Festival of really troublesome ideas at Oasis Motel

23 Oct 2017

Granted, the Botswana Federation of Public Sector Unions’ Democracy and Constitutional Reform Conference at Oasis Motel was not Australia’s Festival of Dangerous Ideas at the Sydney Opera House. However, one supposes that there would have been points when the Botswana Democratic Party activists in attendance would have shifted uneasily in their chairs as a parade of speakers – some University of Botswana lecturers, took turns at the podium retailing revolutionary ideas.

Among those attending were members of a group with a self-explanatory name - the Unemployment Movement, which is affiliated to BOFEPUSU. Some of its members are university graduates who got more than they bargained for last year when they tried to protest their plight at the National Assembly. Quoting an international example from the Middle East, Professor Motsumi Marobela, said that one of the most transformative events in Iran was the 1979 revolution that was spearheaded by unemployed university graduates. One other important group was of secondary school students who couldn’t get a university place. Known as the Islamic Revolution or the 1979 Revolution, this event toppled a United States puppet and replaced him (and 2500 years of continuous Persian monarchy) with an Islamic Republic under the Grand Ayatollah Ruhollah Khomeini.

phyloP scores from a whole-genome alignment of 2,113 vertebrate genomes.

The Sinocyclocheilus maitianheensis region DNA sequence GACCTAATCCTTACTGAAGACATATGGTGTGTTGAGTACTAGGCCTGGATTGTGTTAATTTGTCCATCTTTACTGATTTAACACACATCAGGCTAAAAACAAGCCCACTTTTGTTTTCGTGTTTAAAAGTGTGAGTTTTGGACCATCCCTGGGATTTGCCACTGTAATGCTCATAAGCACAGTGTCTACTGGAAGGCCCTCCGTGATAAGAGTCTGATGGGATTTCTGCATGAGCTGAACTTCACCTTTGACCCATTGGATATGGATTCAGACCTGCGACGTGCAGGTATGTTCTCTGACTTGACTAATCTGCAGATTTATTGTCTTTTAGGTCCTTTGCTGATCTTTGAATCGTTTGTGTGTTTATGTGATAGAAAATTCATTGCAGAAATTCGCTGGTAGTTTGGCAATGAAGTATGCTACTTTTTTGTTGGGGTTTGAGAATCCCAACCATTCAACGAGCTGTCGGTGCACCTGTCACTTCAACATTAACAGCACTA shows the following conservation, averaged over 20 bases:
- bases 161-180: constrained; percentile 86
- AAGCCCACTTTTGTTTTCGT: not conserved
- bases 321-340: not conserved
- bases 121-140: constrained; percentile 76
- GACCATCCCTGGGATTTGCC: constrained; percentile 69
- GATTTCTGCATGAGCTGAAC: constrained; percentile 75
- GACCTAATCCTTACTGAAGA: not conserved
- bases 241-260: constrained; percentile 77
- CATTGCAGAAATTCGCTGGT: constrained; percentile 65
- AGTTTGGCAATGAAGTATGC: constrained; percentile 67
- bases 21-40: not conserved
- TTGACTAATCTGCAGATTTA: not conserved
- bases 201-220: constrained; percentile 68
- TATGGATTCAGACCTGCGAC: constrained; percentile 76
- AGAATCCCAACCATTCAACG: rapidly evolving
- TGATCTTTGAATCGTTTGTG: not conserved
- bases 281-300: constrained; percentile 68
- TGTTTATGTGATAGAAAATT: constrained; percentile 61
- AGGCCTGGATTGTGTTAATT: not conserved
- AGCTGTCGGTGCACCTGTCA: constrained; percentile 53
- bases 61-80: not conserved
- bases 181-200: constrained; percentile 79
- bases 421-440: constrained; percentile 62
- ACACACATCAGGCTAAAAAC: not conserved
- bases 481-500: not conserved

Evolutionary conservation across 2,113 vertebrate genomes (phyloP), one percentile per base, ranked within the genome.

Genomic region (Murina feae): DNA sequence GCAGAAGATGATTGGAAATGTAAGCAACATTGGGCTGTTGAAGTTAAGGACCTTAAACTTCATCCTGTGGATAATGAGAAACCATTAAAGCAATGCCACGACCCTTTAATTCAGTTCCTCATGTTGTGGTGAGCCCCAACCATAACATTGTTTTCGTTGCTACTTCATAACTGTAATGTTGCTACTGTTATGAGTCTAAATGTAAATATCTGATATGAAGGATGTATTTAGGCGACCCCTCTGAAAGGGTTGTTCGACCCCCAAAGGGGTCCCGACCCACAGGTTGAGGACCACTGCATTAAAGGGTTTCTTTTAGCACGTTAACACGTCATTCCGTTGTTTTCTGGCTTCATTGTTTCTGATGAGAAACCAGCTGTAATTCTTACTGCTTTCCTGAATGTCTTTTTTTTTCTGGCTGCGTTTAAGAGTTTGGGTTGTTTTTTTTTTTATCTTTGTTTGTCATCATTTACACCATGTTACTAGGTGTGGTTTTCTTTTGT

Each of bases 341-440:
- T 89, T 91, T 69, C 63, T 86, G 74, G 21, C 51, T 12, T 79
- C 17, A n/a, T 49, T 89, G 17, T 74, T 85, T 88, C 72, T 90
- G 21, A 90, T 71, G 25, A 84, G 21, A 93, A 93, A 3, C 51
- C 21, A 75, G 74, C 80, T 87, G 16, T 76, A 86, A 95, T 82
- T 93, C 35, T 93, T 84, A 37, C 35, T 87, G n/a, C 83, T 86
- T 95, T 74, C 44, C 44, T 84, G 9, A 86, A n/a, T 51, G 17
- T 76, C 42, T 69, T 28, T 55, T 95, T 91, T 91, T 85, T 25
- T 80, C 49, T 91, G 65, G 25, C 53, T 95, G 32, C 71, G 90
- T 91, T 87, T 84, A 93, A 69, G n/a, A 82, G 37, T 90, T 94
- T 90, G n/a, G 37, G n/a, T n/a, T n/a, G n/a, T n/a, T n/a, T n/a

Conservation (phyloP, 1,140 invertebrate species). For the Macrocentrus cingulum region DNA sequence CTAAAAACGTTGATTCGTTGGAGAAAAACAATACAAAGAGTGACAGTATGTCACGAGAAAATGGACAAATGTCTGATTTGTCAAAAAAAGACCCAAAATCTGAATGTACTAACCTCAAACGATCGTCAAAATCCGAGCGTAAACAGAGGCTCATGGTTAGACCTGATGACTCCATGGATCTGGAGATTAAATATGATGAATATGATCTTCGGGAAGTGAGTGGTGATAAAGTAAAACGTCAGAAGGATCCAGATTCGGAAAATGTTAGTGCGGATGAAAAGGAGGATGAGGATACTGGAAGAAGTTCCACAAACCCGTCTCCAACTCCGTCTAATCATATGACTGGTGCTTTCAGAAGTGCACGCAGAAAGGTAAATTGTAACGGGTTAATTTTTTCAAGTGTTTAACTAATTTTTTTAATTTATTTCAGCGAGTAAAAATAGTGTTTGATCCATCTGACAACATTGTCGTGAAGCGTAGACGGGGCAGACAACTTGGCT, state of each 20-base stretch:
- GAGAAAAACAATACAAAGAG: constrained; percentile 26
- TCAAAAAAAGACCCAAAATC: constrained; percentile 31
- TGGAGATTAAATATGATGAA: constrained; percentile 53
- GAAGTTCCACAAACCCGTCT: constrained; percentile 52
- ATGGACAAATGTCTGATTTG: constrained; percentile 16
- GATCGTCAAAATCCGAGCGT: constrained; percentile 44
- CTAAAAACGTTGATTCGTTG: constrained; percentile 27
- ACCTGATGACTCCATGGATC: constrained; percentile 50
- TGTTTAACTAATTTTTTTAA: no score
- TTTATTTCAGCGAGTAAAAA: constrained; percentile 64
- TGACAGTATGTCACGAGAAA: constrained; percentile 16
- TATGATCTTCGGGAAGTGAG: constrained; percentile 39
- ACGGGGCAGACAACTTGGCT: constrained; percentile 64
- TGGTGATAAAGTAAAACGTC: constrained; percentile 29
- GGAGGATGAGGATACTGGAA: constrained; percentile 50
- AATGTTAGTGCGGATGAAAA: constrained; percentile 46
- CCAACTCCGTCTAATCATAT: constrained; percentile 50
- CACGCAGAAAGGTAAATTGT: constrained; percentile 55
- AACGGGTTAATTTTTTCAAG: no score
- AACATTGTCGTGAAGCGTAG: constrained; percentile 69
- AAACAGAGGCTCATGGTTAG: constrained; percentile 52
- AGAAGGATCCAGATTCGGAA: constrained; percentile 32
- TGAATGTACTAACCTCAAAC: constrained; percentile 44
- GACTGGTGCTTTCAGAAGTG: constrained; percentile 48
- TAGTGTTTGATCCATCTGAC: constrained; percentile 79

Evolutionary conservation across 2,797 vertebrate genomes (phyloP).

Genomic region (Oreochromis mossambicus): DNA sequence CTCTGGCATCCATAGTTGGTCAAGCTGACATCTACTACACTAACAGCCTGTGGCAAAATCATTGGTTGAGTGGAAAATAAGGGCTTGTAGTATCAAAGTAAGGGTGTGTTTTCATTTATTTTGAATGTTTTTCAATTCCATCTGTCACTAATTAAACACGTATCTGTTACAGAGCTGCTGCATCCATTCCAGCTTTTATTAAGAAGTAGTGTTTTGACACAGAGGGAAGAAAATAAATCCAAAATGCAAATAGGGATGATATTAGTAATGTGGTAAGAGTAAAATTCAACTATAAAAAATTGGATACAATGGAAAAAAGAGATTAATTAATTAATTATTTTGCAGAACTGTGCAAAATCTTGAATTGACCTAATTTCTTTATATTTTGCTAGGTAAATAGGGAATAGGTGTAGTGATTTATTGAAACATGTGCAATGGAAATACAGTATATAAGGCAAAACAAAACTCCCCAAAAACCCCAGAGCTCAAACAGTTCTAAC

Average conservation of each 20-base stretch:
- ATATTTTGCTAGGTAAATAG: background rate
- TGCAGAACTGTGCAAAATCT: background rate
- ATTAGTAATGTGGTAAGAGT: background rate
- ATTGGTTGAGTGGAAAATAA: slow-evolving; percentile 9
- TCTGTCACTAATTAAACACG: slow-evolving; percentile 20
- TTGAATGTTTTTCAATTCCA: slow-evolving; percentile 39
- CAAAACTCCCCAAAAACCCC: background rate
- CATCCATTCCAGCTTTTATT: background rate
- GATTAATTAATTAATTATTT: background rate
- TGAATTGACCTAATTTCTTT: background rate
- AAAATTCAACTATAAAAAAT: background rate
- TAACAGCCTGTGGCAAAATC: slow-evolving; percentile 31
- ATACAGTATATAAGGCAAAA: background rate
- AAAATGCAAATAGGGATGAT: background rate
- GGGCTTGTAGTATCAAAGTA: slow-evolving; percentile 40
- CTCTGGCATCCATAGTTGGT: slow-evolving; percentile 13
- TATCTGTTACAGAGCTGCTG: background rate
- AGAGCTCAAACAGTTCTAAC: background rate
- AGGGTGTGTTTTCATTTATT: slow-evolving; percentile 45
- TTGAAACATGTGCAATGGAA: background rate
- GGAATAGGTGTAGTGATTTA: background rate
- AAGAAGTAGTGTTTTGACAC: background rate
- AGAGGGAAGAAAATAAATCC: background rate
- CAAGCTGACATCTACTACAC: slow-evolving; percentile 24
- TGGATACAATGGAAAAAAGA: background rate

Never once did Marobela cast the Botswana situation through the Iran prism but the parallels are striking. In a different context, the African Development Bank has stated that countries like Botswana that have a high income and wealth inequality are at particular risk of experiencing an “Arab-Spring-like” civil strife that brought down the governments of Tunisia, Egypt, Libya, Yemen and started a civil war in Syria.

Professor Monageng Mogalakwe frowned upon a state of affairs in which only “one man” (President Ian Khama as he would later make clear) has arrogated to himself the right to define what “national interest” is. Mogalakwe’s particular concern related to lavish spending on the military at the expense of other, sometimes more deserving sectors of national development. Even as Khama window-shops around the world for fighter jets (first in South Korea and later Sweden), there is acute shortage of lifesaving drugs in government health facilities. Often when the argument about other deserving areas of expenditure is made, Khama has been quick to state that arming the army is in Botswana’s national security interest. Mogalakwe suggested that trade unions should play a proactive role in a broad-based national dialogue to define what national interest means.

“You can’t allow only one man to define what national interest is for you,” he said, further proposing that such national interest be codified into policy.